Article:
An overview will be given of our studies of thermal properties of solids in which the topology plays a dominant role in the band structure. Two examples will be described in- more detail.
Goniopolar materials are conductors in which the dominant charge carriers behave like electrons along some crystallographic axes and holes along others. This arises in solids in which the Fermi surface is not simply connected (https://doi.org/10.1038/s41563-019-0309-4) . The effect opens a new path in thermoelectric generator (TEG) technology: it enables the generation of electrical power in a direction normal to that of the heat flux. This greatly simplifies the design of TEGs, by eliminating the need for electrical contacts at the hot side, where they are subject the thermal degradation. Transverse TEG’s also can be made from a single slab of material, unlike conventional TEG’s which are thermopiles with hundreds of n and p-type elements connected by contacts whose resistance decreases the thermal efficiency by close to 30%. We demonstrate experimentally, using Re4Si7, that the actual thermal efficiency of a transverse goniopolar TEG is very close to the theoretical limit (https://doi.org/10.1039/D1EE00923K).
Weyl semimetals (WSMs) are solids with a bulk band structure consisting of pairs of chirally distinct linear Dirac bands that intersect at the Weyl points. Thermal transport in WSMs in the extreme quantum limit of magnetic fields show the thermal version of the chiral anomaly. This is an additional thermal conductivity that results from the generation of energy by carriers of one chirality and the annihilation of the energy by carriers of the other. The effect is shown experimentally (https://doi.org/10.1038/s41563-021-00983-8) on single-crystal Bi1-xSbx alloys (x=11 and 15 at.%). It dominates the thermal conductivity at 9 T, where it increases the electronic thermal conductivity by 300 %. The thermal chiral anomaly is related to the electrical one, which is due to the creation and generation of electron numbers, by the Wiedemann-Franz law with a Lorenz ratio of p2/3 (kB/e)2 where p2/3 is now a topological invariant, unlike in the classical free electron case. This very large effect extends to over 200 K and could be useful in designing heat switches useful, for example, in adiabatic demagnetization refrigeration.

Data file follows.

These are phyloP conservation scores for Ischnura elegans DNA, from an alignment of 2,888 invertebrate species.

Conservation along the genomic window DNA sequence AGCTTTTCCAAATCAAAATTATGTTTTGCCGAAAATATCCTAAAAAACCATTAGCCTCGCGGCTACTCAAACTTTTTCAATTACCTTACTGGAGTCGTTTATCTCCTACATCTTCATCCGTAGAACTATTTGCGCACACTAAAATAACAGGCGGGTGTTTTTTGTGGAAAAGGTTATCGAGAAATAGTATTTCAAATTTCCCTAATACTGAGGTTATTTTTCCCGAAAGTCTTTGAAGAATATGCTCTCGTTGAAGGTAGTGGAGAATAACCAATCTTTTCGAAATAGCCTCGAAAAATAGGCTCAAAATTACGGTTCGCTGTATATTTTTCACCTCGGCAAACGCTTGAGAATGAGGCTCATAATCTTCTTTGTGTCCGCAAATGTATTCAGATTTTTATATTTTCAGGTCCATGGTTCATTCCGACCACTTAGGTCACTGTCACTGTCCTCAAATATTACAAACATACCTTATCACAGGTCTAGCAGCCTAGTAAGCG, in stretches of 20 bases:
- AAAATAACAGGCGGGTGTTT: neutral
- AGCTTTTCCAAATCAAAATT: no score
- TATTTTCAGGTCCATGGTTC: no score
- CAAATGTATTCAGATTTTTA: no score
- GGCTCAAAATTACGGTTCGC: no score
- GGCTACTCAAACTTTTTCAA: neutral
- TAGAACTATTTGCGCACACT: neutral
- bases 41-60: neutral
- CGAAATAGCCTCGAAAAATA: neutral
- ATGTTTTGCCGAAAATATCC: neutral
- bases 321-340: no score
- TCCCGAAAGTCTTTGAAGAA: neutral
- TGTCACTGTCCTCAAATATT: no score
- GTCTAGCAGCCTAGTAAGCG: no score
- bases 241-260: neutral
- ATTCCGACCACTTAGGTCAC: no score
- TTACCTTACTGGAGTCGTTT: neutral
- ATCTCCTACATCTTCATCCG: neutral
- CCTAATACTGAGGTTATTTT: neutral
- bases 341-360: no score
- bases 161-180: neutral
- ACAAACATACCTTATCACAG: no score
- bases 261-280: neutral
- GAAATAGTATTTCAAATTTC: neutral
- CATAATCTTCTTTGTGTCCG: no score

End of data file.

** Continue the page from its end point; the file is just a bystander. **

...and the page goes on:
About the Speaker
Heremans is an Ohio Eminent Scholar and Professor in the Mechanical and Aerospace Engineering Department at the Ohio State University, with appointments in the Materials Science and Engineering Department and the Department of Physics. He is a member of the National Academy of Engineering, and a fellow of AAAS and the American Physical Society. He joined OSU after a 21-year career at the General Motors and later Delphi Research Laboratories. His research interests focus on experimental measurements of transport properties, energy conservation and recovery. In the last decade, he worked on the transport of heat, charge, and magnetization in solids.